Burk Hufnagel has been creating positive user experiences since 1978 and is a lead software architect at LexisNexis.
TO BE SUCCESSFUL AS AN ARCHITECT, you must be able to make yourself understood by people who don't speak your native tongue. No, I'm not suggesting you learn Esperanto or even Klingon, but you should at least speak basic Business, and Testing. And, if you aren't fluent in Programmer, you should make that a top priority.
If you don't see the value in learning other languages, consider the following scenario. The business people want a change made to an existing system, so they call a meeting with the architect and programmers to discuss it. Unfortunately, none of the technical team speaks Business and none of the business people speaks Programmer. The meeting will likely go something like this:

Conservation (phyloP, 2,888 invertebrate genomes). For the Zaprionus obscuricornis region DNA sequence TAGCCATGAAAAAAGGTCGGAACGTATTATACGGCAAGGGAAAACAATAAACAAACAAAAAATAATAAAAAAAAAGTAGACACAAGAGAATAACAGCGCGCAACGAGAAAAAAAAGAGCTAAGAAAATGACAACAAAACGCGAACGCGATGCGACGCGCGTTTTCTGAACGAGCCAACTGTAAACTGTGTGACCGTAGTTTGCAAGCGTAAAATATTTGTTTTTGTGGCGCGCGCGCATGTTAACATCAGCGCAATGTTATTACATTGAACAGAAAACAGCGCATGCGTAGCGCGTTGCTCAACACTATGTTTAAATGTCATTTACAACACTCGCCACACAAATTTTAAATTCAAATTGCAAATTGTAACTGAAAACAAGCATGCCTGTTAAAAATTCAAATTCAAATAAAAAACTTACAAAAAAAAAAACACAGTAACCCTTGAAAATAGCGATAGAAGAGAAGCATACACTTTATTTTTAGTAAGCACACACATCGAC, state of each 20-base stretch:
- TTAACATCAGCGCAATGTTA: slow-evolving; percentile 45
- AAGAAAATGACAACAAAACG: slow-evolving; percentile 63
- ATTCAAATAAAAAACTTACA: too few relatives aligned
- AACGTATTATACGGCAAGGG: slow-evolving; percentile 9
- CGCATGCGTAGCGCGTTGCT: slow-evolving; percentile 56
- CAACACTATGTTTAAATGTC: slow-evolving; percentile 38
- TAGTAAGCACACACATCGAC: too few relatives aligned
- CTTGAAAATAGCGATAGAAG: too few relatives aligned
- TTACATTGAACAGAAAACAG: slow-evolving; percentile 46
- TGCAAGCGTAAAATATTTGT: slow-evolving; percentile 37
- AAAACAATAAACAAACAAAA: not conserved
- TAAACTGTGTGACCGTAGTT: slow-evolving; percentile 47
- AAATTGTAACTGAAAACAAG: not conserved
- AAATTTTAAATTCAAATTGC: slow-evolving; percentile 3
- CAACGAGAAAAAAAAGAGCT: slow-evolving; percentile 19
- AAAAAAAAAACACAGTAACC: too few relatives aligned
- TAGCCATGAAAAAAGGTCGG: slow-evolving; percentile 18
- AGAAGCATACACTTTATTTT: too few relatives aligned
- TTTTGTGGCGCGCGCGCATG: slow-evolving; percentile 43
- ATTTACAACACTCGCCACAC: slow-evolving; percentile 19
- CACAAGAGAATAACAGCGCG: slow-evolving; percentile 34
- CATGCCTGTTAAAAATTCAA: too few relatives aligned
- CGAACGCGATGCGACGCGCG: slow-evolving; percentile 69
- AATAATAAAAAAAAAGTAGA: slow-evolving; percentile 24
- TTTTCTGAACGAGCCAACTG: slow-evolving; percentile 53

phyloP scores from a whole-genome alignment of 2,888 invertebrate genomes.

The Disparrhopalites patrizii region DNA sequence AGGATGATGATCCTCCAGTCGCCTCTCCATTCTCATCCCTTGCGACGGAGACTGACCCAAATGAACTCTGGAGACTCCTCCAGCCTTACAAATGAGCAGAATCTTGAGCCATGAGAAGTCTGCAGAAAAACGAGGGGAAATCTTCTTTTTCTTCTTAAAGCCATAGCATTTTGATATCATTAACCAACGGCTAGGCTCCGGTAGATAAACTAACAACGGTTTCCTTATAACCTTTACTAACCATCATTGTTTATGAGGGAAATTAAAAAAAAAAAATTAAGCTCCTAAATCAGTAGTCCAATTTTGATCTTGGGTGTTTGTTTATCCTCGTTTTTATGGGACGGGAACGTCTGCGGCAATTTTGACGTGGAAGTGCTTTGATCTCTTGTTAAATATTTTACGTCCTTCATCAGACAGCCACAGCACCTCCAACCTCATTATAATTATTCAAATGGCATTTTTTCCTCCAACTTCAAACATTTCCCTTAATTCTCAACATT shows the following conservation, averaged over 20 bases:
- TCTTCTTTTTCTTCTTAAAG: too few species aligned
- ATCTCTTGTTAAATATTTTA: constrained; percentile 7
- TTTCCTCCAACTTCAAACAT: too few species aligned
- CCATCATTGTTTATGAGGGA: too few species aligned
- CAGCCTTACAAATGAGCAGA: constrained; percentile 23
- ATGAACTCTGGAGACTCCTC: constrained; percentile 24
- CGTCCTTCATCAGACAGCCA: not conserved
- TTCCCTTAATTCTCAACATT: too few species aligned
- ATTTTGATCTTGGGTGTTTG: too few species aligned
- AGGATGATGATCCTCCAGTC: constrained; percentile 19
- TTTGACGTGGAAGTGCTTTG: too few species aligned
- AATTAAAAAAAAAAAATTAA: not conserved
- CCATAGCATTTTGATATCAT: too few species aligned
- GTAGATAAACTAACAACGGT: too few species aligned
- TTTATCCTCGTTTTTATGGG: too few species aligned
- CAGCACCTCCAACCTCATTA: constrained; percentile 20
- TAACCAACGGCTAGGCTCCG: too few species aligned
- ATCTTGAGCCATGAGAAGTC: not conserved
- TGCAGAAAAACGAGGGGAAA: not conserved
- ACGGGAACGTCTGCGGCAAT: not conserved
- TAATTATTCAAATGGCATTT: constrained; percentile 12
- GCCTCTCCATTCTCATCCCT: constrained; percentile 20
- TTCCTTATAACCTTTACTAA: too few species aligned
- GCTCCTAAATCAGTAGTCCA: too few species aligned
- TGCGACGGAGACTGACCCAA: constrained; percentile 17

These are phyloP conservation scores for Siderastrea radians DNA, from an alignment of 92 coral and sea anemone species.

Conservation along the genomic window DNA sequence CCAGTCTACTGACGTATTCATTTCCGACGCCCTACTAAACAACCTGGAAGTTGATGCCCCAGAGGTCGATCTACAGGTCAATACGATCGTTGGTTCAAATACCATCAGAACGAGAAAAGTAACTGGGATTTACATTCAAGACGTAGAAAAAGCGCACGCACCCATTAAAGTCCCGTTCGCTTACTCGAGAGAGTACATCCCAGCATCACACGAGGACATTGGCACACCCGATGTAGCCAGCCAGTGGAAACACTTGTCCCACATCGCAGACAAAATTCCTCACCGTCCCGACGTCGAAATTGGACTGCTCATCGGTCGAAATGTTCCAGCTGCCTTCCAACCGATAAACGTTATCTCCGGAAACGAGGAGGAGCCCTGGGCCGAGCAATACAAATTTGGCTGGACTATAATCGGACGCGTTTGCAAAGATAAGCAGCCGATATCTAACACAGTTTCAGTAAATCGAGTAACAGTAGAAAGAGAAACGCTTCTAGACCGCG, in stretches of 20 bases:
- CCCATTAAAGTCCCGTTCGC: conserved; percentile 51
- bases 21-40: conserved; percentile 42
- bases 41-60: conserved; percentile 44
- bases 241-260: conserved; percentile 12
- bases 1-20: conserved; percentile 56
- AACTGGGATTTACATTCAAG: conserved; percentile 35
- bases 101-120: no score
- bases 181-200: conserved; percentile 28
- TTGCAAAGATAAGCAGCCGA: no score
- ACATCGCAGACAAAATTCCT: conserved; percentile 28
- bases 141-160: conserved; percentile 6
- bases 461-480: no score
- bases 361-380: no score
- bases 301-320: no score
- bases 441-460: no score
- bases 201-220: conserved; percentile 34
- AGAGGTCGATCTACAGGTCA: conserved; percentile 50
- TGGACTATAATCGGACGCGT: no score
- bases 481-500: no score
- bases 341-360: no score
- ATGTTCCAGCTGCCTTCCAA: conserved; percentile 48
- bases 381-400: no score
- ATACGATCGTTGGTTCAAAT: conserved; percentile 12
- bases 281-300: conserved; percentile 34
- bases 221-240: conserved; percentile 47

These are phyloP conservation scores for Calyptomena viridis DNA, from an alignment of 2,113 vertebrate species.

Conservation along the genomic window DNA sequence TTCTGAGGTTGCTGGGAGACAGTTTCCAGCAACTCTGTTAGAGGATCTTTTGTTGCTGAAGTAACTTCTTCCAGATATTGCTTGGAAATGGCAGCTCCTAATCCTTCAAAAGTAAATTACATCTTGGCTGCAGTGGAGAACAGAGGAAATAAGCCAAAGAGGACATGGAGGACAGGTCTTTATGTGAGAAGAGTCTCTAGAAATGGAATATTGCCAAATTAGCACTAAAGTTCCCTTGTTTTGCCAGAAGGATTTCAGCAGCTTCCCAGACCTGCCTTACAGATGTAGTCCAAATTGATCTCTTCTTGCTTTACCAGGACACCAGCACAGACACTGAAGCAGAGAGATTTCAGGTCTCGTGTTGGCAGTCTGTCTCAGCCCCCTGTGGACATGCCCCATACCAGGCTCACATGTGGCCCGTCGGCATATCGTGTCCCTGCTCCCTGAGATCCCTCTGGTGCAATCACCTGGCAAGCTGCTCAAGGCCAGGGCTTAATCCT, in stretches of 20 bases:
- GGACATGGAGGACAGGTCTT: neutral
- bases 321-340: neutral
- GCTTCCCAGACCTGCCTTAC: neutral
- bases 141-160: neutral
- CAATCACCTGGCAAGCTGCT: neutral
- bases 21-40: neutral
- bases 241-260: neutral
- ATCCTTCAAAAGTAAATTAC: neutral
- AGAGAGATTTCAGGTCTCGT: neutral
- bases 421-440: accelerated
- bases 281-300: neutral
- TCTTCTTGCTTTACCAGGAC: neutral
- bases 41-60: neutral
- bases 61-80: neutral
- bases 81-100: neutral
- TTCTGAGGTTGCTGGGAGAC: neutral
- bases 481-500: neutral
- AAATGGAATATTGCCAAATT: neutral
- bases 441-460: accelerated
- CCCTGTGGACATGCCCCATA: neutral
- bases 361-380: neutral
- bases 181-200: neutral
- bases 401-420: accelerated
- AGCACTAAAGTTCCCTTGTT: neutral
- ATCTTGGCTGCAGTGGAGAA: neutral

A business person talks for a minute about the need for a relatively simple enhancement to an existing product, and explains how making the change will enable the sales team to increase both market and mind share.
While the business person is still speaking, the architect starts sketching some kind of occult symbols on a notepad and enters into quiet argument with the one of the programmers in their strange multisyllabic tongue.
Eventually the business person finishes and looks expectantly at the architect.
After the whispered argument ...